Monday, May 13, 2013

Number 5

Mars Hill windmills, a couple of weeks ago, on the last day the mountain was open for skiing, when there was still snow

Here's maybe my favorite line from the Paris Review interview of Louise Erdrich, although there are so many that it's hard to pick just one—her explanation of the attraction of magical realism for someone who grew up immersed in Scripture is also fantastic:
I was quite shy, so meeting people was painful. I’d be at a party and because I was so quiet, someone would say, You’re stoned, aren’t you, Karen? (My name was Karen then.) But I was only rarely stoned, just shy.
This during her first semester at Dartmouth, when she's acting like a pleasant person on the outside and wanting to tell them all to go to hell on the outside. “At Dartmouth, I was awkward and suspicious,” she says, and reading her account was a moments of recognition, of recognizing another person much more comfortable with words than with people.

She's not the only writer I've been reading about lately who's socially awkward.  And the more a writers words make me fall in love, the more apparently socially awkward they are.  I've even met a handful of these writers, and I meet them and I think—oh, how awkward we are being! Whatever am I doing wrong? And then I realize that their magic is in print, not in person.

Like them, perhaps, I can be intimate, gentle, immediate, exact—but only in writing. In person I fumble, I flail.

This condition, which used to be termed ordinary shyness (one of the first words I learned in Thai), is now Social Anxiety Disorder, with which I am afflicted in spades. They have drugs for it, good drugs, the anti-anxiety ones that you can sell on the black market or smoke in a pipe. But I don't want the drugs. I just want the words.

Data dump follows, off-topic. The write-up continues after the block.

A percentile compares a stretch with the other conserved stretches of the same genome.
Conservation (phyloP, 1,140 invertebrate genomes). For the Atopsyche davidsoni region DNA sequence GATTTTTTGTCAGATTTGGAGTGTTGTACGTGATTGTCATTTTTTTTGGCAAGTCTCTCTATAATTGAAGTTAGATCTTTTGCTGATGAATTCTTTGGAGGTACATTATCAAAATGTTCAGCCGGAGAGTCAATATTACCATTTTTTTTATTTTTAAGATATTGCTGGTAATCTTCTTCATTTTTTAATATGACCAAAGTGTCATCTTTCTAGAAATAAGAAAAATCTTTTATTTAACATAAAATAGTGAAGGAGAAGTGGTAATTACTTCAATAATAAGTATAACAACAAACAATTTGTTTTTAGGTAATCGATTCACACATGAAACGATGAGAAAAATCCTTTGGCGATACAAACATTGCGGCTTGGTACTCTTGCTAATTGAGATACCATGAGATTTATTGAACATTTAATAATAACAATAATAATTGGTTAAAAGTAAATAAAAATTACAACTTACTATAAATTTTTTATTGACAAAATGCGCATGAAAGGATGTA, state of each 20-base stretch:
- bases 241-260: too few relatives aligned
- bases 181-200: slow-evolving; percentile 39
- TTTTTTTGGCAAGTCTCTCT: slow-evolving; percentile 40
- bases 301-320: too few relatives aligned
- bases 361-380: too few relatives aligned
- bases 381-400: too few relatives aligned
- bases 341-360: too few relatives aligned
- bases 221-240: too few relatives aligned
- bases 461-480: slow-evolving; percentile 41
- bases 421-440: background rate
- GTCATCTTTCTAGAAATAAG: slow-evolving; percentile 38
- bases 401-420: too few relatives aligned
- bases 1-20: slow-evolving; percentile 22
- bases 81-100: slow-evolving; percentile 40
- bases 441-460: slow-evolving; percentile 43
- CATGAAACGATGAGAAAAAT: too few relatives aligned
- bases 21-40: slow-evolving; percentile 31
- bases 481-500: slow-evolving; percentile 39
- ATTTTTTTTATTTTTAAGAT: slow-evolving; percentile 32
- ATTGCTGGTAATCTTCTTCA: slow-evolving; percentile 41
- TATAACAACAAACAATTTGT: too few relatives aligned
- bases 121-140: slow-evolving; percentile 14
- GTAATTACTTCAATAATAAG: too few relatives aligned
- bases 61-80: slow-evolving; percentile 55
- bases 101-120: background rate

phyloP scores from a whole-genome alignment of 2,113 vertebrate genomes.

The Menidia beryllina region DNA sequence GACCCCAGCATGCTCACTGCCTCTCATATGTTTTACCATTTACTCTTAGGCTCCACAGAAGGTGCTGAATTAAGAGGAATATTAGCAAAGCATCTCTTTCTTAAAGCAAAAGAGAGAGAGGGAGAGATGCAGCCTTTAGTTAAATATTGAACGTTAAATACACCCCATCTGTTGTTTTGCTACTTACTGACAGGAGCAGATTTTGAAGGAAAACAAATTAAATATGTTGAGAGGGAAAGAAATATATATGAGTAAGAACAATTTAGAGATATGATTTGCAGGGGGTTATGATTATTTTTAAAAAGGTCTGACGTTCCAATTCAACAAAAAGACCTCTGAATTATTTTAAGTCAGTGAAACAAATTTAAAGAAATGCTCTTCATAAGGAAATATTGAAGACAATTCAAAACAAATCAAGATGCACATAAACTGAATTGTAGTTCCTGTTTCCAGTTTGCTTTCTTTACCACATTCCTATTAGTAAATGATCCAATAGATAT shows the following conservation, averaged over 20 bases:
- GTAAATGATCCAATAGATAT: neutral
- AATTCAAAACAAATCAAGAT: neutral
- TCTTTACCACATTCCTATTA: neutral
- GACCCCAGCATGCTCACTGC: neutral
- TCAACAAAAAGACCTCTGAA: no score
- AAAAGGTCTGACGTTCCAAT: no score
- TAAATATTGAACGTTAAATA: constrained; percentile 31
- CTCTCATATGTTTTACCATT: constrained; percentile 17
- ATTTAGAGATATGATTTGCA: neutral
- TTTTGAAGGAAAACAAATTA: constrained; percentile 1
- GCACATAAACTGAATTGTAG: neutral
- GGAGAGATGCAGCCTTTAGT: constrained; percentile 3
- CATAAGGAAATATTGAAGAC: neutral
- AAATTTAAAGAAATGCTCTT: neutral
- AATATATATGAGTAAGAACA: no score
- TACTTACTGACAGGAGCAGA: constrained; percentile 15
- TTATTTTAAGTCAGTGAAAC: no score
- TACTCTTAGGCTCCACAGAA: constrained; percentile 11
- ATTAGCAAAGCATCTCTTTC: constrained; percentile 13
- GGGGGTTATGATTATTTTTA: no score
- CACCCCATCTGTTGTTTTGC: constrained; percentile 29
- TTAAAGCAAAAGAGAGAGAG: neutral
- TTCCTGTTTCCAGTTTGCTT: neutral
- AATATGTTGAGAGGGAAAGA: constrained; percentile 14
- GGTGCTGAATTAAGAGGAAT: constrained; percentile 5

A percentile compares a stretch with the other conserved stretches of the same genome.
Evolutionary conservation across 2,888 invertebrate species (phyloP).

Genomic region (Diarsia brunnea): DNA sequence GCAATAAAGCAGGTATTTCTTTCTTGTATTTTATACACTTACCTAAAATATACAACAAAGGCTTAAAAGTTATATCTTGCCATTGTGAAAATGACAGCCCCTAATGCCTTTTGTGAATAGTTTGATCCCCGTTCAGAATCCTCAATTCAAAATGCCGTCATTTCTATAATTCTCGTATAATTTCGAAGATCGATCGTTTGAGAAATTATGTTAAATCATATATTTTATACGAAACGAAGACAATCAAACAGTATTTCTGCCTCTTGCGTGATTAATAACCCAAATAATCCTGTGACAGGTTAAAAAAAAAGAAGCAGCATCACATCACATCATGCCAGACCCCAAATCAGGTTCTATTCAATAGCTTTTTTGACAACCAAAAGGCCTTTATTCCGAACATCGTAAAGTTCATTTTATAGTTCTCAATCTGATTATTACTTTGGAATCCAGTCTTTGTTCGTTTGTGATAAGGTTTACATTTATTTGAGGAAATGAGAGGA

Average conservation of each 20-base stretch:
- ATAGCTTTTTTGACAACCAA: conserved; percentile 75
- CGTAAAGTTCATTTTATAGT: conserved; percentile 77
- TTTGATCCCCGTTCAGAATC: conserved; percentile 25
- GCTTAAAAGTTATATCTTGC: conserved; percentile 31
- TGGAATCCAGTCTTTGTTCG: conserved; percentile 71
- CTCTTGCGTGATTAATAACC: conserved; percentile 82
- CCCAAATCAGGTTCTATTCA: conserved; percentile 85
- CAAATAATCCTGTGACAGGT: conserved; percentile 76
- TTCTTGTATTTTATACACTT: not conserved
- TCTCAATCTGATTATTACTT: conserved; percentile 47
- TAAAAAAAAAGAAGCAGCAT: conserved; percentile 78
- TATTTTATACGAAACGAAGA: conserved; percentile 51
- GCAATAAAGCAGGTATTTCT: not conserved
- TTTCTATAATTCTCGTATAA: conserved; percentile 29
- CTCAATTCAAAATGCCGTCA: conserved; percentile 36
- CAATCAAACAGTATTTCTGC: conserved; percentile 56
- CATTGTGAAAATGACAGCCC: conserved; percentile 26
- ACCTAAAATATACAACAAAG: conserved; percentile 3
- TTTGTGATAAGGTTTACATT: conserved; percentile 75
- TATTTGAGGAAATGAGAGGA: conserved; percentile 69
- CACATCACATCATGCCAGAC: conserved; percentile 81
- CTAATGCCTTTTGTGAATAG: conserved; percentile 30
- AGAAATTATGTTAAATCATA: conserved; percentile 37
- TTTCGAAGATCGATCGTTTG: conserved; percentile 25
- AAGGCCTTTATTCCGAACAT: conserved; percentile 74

I was punished as a child, more than once, for hiding in a bathroom and reading when I was supposed to be socializing. It's funny how there's still a stigma to being a bookish outsider, and I find the stigma associates with what I do here, too, writing online. There's this sense that anyone who bothers to post things to the internet is just a dork, a geek, a nerd, someone who can't make it in the real world.

Again, maybe it's true. But the more I dive into trying to figure out who I really am, the more I realize what a hermit I am—how much I loathe leaving my troglodytic cavern.

This verse also has been surfacing in my consciousness, Jesus saying: “Love each other as I have loved you.”  Another impossible commandment.  So I write here, now, because I love, because I have no other way of showing my love.

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